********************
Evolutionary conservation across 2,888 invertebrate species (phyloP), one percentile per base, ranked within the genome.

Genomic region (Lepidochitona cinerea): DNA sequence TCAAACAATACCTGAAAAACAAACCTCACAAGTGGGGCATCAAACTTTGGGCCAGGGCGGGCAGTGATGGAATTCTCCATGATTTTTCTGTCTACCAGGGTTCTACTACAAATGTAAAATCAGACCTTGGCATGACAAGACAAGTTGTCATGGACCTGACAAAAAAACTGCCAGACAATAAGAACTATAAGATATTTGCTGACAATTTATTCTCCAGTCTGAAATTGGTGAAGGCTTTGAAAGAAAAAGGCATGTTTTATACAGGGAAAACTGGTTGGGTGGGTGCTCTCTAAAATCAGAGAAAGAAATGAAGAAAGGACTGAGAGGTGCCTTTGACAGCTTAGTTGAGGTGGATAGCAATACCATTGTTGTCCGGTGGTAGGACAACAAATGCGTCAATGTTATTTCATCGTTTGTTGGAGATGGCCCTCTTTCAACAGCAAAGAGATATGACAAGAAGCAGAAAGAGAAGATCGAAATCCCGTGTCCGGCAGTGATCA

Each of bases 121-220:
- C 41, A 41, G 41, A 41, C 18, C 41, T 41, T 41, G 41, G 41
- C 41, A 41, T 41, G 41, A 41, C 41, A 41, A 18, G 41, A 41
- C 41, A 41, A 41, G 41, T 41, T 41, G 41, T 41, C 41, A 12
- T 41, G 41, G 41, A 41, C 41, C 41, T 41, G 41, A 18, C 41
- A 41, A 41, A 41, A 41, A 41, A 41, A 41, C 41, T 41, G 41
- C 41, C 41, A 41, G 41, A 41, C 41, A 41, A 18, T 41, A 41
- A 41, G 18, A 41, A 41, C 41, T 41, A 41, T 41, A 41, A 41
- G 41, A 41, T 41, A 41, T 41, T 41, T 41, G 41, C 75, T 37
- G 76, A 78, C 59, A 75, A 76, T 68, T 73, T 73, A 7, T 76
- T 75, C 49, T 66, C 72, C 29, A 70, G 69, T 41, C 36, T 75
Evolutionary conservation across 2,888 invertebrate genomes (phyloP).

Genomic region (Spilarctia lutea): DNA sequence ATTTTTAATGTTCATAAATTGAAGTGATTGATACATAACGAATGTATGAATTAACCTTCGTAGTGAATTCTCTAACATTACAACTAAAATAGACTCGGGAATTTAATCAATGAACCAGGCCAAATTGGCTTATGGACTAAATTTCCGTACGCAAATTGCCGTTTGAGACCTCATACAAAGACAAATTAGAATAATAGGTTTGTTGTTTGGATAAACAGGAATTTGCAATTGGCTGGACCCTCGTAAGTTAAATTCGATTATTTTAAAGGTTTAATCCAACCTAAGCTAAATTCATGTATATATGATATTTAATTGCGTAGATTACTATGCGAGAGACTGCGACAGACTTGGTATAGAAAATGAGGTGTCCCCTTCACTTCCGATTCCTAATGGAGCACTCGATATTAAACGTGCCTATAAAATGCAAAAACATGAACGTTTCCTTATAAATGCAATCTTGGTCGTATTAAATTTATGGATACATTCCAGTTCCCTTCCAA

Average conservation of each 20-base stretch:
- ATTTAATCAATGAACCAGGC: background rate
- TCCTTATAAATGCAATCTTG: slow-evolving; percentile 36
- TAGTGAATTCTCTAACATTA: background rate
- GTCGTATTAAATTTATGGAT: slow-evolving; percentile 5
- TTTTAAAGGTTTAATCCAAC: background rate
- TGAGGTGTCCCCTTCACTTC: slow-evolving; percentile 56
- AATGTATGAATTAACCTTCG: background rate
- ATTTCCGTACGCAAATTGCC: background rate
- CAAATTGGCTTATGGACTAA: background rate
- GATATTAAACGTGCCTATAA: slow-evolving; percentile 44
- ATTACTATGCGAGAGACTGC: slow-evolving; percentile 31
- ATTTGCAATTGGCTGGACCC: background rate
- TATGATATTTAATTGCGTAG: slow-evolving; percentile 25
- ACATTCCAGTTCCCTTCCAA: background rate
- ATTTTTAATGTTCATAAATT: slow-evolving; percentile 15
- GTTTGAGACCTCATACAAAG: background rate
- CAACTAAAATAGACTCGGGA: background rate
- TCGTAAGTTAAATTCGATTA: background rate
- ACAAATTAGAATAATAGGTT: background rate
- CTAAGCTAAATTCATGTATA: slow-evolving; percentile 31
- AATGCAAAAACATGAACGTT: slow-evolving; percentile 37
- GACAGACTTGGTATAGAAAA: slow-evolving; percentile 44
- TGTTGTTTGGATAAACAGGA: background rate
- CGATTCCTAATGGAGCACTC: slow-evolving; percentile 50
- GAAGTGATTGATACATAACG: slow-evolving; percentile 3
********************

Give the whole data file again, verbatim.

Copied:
Evolutionary conservation across 2,888 invertebrate species (phyloP), one percentile per base, ranked within the genome.

Genomic region (Lepidochitona cinerea): DNA sequence TCAAACAATACCTGAAAAACAAACCTCACAAGTGGGGCATCAAACTTTGGGCCAGGGCGGGCAGTGATGGAATTCTCCATGATTTTTCTGTCTACCAGGGTTCTACTACAAATGTAAAATCAGACCTTGGCATGACAAGACAAGTTGTCATGGACCTGACAAAAAAACTGCCAGACAATAAGAACTATAAGATATTTGCTGACAATTTATTCTCCAGTCTGAAATTGGTGAAGGCTTTGAAAGAAAAAGGCATGTTTTATACAGGGAAAACTGGTTGGGTGGGTGCTCTCTAAAATCAGAGAAAGAAATGAAGAAAGGACTGAGAGGTGCCTTTGACAGCTTAGTTGAGGTGGATAGCAATACCATTGTTGTCCGGTGGTAGGACAACAAATGCGTCAATGTTATTTCATCGTTTGTTGGAGATGGCCCTCTTTCAACAGCAAAGAGATATGACAAGAAGCAGAAAGAGAAGATCGAAATCCCGTGTCCGGCAGTGATCA

Each of bases 121-220:
- C 41, A 41, G 41, A 41, C 18, C 41, T 41, T 41, G 41, G 41
- C 41, A 41, T 41, G 41, A 41, C 41, A 41, A 18, G 41, A 41
- C 41, A 41, A 41, G 41, T 41, T 41, G 41, T 41, C 41, A 12
- T 41, G 41, G 41, A 41, C 41, C 41, T 41, G 41, A 18, C 41
- A 41, A 41, A 41, A 41, A 41, A 41, A 41, C 41, T 41, G 41
- C 41, C 41, A 41, G 41, A 41, C 41, A 41, A 18, T 41, A 41
- A 41, G 18, A 41, A 41, C 41, T 41, A 41, T 41, A 41, A 41
- G 41, A 41, T 41, A 41, T 41, T 41, T 41, G 41, C 75, T 37
- G 76, A 78, C 59, A 75, A 76, T 68, T 73, T 73, A 7, T 76
- T 75, C 49, T 66, C 72, C 29, A 70, G 69, T 41, C 36, T 75
Evolutionary conservation across 2,888 invertebrate genomes (phyloP).

Genomic region (Spilarctia lutea): DNA sequence ATTTTTAATGTTCATAAATTGAAGTGATTGATACATAACGAATGTATGAATTAACCTTCGTAGTGAATTCTCTAACATTACAACTAAAATAGACTCGGGAATTTAATCAATGAACCAGGCCAAATTGGCTTATGGACTAAATTTCCGTACGCAAATTGCCGTTTGAGACCTCATACAAAGACAAATTAGAATAATAGGTTTGTTGTTTGGATAAACAGGAATTTGCAATTGGCTGGACCCTCGTAAGTTAAATTCGATTATTTTAAAGGTTTAATCCAACCTAAGCTAAATTCATGTATATATGATATTTAATTGCGTAGATTACTATGCGAGAGACTGCGACAGACTTGGTATAGAAAATGAGGTGTCCCCTTCACTTCCGATTCCTAATGGAGCACTCGATATTAAACGTGCCTATAAAATGCAAAAACATGAACGTTTCCTTATAAATGCAATCTTGGTCGTATTAAATTTATGGATACATTCCAGTTCCCTTCCAA

Average conservation of each 20-base stretch:
- ATTTAATCAATGAACCAGGC: background rate
- TCCTTATAAATGCAATCTTG: slow-evolving; percentile 36
- TAGTGAATTCTCTAACATTA: background rate
- GTCGTATTAAATTTATGGAT: slow-evolving; percentile 5
- TTTTAAAGGTTTAATCCAAC: background rate
- TGAGGTGTCCCCTTCACTTC: slow-evolving; percentile 56
- AATGTATGAATTAACCTTCG: background rate
- ATTTCCGTACGCAAATTGCC: background rate
- CAAATTGGCTTATGGACTAA: background rate
- GATATTAAACGTGCCTATAA: slow-evolving; percentile 44
- ATTACTATGCGAGAGACTGC: slow-evolving; percentile 31
- ATTTGCAATTGGCTGGACCC: background rate
- TATGATATTTAATTGCGTAG: slow-evolving; percentile 25
- ACATTCCAGTTCCCTTCCAA: background rate
- ATTTTTAATGTTCATAAATT: slow-evolving; percentile 15
- GTTTGAGACCTCATACAAAG: background rate
- CAACTAAAATAGACTCGGGA: background rate
- TCGTAAGTTAAATTCGATTA: background rate
- ACAAATTAGAATAATAGGTT: background rate
- CTAAGCTAAATTCATGTATA: slow-evolving; percentile 31
- AATGCAAAAACATGAACGTT: slow-evolving; percentile 37
- GACAGACTTGGTATAGAAAA: slow-evolving; percentile 44
- TGTTGTTTGGATAAACAGGA: background rate
- CGATTCCTAATGGAGCACTC: slow-evolving; percentile 50
- GAAGTGATTGATACATAACG: slow-evolving; percentile 3